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Jewish World Review Feb. 20, 2001 / 27 Shevat, 5761

Debra J. Saunders

Debra J. Saunders
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Consumer Reports

How Dems define tax fairness -- IN Demo-land, words mean different things than they mean for Republicans.

For Dems, a "tax cut" is not an actual cut in the taxes people pay. To the contrary, a "tax cut" should go to the millions of people who don't pay any in come taxes, or who pay very little in taxes -- workers in 30-something-percent tax brackets be damned.

So when President Bush says wants to cut taxes, Dems dutifully explain that "tax cut" should never be mistaken to mean what it says. "Tax cut," means expanding the Earned Income Tax Credit, not actually cutting taxes for all income-tax payers.

The other element of a Demo "tax cut" is that it must be tiny. Tiny makes it precious. Precious is good.

Then bow to the surplus.

When Repubs talk about giving surplus revenue back to the people who pay taxes, Good Dems know what to do. Invoke the sacred surplus, threaten to punch anyone who would muss so much as a hair of it.

Do not ask where the Surplus Lovers were when this year's nonmilitary federal spending grew by 14 percent. Ditto the 12 percent bump in nonmilitary federal spending the year before. To be worthy, a tax cut must be tiny and precious. Spending is different.

Do not pay attention to the National Taxpayers Union brief, which notes that if Congress and President Clinton had abided by congressional spending caps established for 1997 to 2002, federal spending would be $1.1 trillion lower. And: "Ironically, that difference would almost entirely fund President Bush's original $1.3 trillion across-the-board tax cut proposal."

But when the White House talks about putting a lid on the growth of government in certain areas -- good Dems pooh-pooh Bush. When USA Today reported this week that the Office of Management and Budget is considering cuts in the Justice, Interior, Energy and Commerce departments, Sen. Kent Conrad, D-N.D., predicted the cuts will never happen. "They send up cuts that are unrealistic knowing they will be restored. It's the oldest budget game in the book," quoth Conrad.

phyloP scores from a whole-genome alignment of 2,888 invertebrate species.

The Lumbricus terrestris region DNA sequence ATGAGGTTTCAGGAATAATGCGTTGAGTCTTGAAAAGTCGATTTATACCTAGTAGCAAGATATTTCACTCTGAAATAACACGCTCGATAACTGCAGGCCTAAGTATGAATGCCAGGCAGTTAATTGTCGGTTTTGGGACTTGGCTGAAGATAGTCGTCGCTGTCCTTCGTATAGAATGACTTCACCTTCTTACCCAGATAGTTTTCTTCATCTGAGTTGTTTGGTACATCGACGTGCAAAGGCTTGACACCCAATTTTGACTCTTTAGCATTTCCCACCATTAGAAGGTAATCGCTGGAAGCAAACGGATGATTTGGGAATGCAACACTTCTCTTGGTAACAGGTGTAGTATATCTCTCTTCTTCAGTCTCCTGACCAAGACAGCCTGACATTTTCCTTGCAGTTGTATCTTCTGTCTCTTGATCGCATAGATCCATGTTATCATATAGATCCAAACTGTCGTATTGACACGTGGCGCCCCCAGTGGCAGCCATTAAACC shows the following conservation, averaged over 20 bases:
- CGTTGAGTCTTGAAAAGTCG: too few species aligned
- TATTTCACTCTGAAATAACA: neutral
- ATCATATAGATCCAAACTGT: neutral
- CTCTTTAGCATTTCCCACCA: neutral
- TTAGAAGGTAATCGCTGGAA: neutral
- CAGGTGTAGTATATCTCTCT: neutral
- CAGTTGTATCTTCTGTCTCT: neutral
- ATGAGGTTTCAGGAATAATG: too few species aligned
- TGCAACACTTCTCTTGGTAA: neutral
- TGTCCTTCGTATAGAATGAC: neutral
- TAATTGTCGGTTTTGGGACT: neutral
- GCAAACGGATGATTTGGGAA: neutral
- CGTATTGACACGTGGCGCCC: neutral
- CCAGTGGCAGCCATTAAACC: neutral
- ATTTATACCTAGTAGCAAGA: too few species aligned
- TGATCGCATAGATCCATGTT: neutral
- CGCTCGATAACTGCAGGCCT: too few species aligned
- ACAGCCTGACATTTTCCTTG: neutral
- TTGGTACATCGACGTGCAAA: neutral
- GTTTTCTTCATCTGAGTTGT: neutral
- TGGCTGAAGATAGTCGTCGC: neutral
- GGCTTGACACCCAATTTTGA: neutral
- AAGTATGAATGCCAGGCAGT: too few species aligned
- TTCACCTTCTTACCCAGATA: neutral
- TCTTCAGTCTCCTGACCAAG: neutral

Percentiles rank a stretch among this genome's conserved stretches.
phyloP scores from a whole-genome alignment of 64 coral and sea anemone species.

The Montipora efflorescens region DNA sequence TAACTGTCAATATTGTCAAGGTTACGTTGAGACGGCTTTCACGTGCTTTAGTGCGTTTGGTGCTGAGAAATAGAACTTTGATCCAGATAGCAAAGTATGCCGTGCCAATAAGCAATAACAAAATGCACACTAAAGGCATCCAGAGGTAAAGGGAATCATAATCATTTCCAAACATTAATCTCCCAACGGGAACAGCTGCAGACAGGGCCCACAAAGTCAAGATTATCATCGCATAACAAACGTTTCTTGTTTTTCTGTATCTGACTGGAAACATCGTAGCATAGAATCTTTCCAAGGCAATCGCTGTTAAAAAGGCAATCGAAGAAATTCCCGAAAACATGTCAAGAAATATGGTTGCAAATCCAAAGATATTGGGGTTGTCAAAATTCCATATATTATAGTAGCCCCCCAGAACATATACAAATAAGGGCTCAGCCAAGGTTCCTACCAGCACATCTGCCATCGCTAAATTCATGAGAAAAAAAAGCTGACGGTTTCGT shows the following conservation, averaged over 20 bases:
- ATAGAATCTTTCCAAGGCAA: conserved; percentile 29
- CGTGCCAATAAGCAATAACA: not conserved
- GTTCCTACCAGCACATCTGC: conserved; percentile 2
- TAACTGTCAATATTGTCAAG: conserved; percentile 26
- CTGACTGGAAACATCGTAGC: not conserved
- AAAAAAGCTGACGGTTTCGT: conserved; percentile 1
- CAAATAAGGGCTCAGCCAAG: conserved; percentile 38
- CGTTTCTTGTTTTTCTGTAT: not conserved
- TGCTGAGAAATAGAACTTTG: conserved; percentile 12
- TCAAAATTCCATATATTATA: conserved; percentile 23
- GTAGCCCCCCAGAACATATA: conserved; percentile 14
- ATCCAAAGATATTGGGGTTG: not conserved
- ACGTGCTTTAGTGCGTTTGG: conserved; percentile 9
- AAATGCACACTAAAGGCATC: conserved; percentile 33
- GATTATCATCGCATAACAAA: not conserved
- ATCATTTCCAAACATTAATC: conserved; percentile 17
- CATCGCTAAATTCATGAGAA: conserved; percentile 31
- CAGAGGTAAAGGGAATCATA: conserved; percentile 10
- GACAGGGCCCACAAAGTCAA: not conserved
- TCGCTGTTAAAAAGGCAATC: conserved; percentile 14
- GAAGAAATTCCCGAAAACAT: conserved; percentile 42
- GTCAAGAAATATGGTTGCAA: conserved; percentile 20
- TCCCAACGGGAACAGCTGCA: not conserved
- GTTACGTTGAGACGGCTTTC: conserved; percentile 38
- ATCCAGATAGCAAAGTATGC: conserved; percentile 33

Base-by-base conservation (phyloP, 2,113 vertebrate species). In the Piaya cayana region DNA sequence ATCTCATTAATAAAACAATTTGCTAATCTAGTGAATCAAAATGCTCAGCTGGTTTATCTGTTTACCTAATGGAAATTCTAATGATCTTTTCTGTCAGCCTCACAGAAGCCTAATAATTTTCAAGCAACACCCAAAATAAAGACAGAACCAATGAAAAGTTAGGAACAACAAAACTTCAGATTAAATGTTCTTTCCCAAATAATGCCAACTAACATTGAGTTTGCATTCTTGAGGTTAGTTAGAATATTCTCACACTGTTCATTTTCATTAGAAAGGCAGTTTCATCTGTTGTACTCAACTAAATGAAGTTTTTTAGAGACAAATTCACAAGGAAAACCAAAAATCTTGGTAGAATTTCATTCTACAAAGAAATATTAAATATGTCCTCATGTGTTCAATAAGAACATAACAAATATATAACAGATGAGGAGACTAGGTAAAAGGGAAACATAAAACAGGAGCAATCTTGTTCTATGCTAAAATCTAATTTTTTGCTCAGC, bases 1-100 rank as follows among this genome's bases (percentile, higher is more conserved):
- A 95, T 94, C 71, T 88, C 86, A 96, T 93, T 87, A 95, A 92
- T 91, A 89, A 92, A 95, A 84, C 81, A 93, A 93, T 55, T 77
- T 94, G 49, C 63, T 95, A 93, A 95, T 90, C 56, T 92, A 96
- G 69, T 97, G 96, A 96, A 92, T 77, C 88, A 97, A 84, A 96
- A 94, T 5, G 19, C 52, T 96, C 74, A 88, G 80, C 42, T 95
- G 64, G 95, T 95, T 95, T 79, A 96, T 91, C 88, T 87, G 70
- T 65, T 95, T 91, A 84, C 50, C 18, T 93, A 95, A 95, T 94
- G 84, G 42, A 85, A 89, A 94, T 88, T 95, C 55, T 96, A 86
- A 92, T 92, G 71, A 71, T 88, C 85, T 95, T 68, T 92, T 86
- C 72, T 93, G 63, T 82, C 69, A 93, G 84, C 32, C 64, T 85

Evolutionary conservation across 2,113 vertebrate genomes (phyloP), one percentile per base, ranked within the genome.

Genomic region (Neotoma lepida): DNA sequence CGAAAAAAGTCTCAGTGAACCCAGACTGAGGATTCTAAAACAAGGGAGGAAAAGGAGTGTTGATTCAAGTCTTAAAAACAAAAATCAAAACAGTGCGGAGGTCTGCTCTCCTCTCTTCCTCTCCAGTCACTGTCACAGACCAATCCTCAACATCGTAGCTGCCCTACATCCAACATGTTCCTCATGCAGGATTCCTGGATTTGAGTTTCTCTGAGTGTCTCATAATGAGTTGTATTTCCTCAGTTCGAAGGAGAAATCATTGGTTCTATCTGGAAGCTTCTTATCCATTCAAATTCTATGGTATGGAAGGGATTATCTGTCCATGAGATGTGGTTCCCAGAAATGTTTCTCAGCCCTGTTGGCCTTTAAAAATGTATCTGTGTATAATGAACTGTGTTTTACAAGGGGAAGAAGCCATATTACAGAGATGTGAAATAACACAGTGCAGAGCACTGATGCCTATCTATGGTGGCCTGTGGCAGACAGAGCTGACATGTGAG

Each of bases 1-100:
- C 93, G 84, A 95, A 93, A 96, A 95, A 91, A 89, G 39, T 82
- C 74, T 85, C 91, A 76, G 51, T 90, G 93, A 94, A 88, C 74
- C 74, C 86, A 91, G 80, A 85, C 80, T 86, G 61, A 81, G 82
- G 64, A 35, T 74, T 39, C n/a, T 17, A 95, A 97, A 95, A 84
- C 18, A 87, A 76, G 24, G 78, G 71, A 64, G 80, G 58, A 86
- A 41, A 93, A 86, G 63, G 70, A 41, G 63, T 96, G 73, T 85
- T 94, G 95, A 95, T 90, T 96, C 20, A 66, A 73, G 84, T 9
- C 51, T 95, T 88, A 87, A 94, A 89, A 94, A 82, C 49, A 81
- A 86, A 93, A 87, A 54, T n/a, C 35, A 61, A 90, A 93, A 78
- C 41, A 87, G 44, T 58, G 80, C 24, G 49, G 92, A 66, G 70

Unrealistic? Can't spending hikes be tiny and precious? Pete Sepp of the taxpayer union noted that the cuts Conrad sees as undoable "would only be unrealistic to someone's whose face has been in the trough for years."

According to White House budget spokesman Christopher Ullman, "If spending continues to grow at the current rate it would eat up all of the tax cut." But in Demo-land, Surplus Hawks don't like to circle spending.

Oddly, many Bay Area Dems, who oppose the Bush tax cut as too big, favor a break in the estate tax. That is, they want to cut or eliminate taxes for estates valued more than $700,000, but a working Bay Area family that earns $300,000 shouldn't look to them for relief.

Dems may grouse that the Bush income tax cut would mean a Lexus for a rich family, but a muffler for a poor family, but if some Dems had their way, the tax cut would only deliver the Lexus if it came from dead parents.

Meanwhile the Bush "muffler" is no clunker. It would give back more than $1,000 to a middle-class family with two live kids.

Strange, but the Dems forgot their favorite word -- choice -- when it comes to this tax cut.

They forget to remind voters that those who oppose a tax cut on principle would be free to pay the old rates. After all, if people think the government can spend the money better than they can, who am I to stand in their way?

Comment JWR contributor Debra J. Saunders's column by clicking here.


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© 2000, Creators Syndicate